• Open up the artery and press the plaque against its walls, thereby improving blood flow.
  • Keep the artery open after the balloon is deflated and removed.
  • Seal any tears in the artery wall.
  • Prevent the artery wall from collapsing or closing off again (restenosis).
  • Prevent small pieces of plaque from breaking off, which might cause a heart attack.

View a slideshow on angioplasty for coronary artery disease to see how the procedure is done.

What To Expect After Treatment

After angioplasty, you will be moved to a recovery room or to the coronary care unit. Your heart rate, pulse, and blood pressure will be closely monitored. You will have a large bandage or a compression device at the catheter insertion site to prevent bleeding.

Angioplasty procedures last about 1½ to 2 hours, although preparation and recovery times add to the total time. People usually can start walking within 12 to 24 hours after angioplasty. The average hospital stay is 1 to 2 days for uncomplicated procedures. You may resume exercise and driving after several days.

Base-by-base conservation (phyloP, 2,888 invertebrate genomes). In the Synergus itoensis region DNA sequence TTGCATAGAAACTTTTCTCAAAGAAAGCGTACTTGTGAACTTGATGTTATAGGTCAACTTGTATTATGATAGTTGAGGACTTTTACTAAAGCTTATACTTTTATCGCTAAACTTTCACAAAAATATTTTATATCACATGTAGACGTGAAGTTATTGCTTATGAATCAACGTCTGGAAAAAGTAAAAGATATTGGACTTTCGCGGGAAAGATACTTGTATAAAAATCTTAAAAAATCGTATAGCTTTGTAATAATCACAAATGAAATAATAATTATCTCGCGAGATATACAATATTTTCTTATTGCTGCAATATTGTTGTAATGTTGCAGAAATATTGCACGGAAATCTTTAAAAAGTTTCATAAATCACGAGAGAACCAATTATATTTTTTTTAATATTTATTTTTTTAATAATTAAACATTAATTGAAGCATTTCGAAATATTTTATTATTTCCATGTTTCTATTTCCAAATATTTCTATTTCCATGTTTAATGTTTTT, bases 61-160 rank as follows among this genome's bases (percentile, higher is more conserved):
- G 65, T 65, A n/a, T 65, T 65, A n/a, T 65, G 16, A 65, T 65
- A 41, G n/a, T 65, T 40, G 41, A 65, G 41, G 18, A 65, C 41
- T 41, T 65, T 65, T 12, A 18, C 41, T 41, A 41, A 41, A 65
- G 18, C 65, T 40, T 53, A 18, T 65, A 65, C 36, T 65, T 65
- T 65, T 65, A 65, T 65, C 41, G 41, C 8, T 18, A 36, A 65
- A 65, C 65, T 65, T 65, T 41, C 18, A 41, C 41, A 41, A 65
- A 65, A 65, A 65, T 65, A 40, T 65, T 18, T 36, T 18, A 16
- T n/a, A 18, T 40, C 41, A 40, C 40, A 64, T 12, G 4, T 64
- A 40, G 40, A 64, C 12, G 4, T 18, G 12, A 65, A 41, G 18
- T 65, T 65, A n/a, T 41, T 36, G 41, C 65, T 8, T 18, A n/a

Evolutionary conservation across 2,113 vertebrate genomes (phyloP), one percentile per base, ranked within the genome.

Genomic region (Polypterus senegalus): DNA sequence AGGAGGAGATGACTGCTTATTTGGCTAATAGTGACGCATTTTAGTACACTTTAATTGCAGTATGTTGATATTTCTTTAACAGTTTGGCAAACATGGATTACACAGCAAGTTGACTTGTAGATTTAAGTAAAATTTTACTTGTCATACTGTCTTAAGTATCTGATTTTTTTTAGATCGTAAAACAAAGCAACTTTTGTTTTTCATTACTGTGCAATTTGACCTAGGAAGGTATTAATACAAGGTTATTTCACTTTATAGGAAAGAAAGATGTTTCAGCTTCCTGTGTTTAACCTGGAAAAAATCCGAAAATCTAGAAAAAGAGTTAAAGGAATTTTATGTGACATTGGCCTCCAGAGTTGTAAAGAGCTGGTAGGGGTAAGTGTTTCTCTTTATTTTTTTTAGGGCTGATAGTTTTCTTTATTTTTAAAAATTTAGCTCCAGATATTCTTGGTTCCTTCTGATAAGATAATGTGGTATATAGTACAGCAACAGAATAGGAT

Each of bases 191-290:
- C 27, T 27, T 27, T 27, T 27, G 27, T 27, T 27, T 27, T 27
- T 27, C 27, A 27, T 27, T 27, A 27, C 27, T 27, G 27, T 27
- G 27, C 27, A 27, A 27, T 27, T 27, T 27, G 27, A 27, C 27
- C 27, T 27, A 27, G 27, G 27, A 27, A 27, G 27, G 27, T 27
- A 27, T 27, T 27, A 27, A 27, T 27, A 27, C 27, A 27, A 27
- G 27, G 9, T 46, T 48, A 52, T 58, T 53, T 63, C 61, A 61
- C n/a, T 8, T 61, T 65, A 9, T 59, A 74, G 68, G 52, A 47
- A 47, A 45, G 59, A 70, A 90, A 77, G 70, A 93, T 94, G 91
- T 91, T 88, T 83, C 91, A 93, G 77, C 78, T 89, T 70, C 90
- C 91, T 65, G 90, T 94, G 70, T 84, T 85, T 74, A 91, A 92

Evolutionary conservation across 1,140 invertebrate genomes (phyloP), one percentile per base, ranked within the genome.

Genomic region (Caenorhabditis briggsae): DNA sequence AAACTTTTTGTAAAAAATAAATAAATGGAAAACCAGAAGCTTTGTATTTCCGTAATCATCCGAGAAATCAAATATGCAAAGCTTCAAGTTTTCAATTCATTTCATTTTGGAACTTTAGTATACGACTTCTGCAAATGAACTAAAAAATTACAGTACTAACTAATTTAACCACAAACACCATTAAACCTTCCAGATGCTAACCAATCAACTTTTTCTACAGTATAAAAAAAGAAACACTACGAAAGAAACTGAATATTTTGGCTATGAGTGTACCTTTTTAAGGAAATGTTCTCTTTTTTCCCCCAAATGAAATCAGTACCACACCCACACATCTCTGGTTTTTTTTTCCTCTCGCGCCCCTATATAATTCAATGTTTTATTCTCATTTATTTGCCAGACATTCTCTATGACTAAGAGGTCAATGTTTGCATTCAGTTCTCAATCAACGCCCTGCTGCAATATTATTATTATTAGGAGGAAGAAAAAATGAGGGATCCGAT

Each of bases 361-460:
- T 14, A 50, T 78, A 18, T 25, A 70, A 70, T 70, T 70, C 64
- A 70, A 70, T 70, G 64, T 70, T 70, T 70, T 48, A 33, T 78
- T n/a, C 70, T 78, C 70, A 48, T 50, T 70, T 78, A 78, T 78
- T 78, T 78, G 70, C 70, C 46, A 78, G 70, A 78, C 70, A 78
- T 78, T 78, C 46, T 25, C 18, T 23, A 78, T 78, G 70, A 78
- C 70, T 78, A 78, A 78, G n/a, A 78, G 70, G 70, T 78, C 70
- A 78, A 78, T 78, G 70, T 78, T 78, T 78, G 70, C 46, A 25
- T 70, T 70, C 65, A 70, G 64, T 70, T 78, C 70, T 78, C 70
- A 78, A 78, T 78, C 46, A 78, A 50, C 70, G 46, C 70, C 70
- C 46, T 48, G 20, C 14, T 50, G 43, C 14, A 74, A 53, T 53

After angioplasty, you will take antiplatelet medicines to help prevent another heart attack or a stroke. You will probably take aspirin plus another antiplatelet such as clopidogrel (Plavix). If you get a drug-eluting stent, you will probably take both of these medicines for at least one year. If you get a bare metal stent, you will take both medicines for at least one month but maybe up to one year. Then you will likely take daily aspirin long-term. If you have a high risk of bleeding, your doctor may shorten the time you take these medicines.

Why It Is Done

Emergency angioplasty with or without stenting is typically the first choice of treatment for a heart attack.

Although many factors are involved, angioplasty is most often used if you:

  • Are having a heart attack.
  • Have frequent or severe chest pain (angina) that is not responding to medicine.
  • Have evidence of severely reduced blood flow (ischemia) to an area of heart muscle caused by one or more narrowed coronary arteries.
  • Are in good enough health to have the procedure.

Angioplasty may not be a reasonable treatment option when:

  • There is no evidence of reduced blood flow to the heart muscle.
  • Only small areas of the heart are at risk, and you do not have disabling chest pain (angina).
  • You are at risk for having complications or dying during angioplasty due to other health problems.
  • The affected artery cannot be reached during angioplasty.
  • The surgeon or hospital does not have extensive experience in performing these procedures.
  • The hospital does not have access to emergency cardiac surgical facilities.

How Well It Works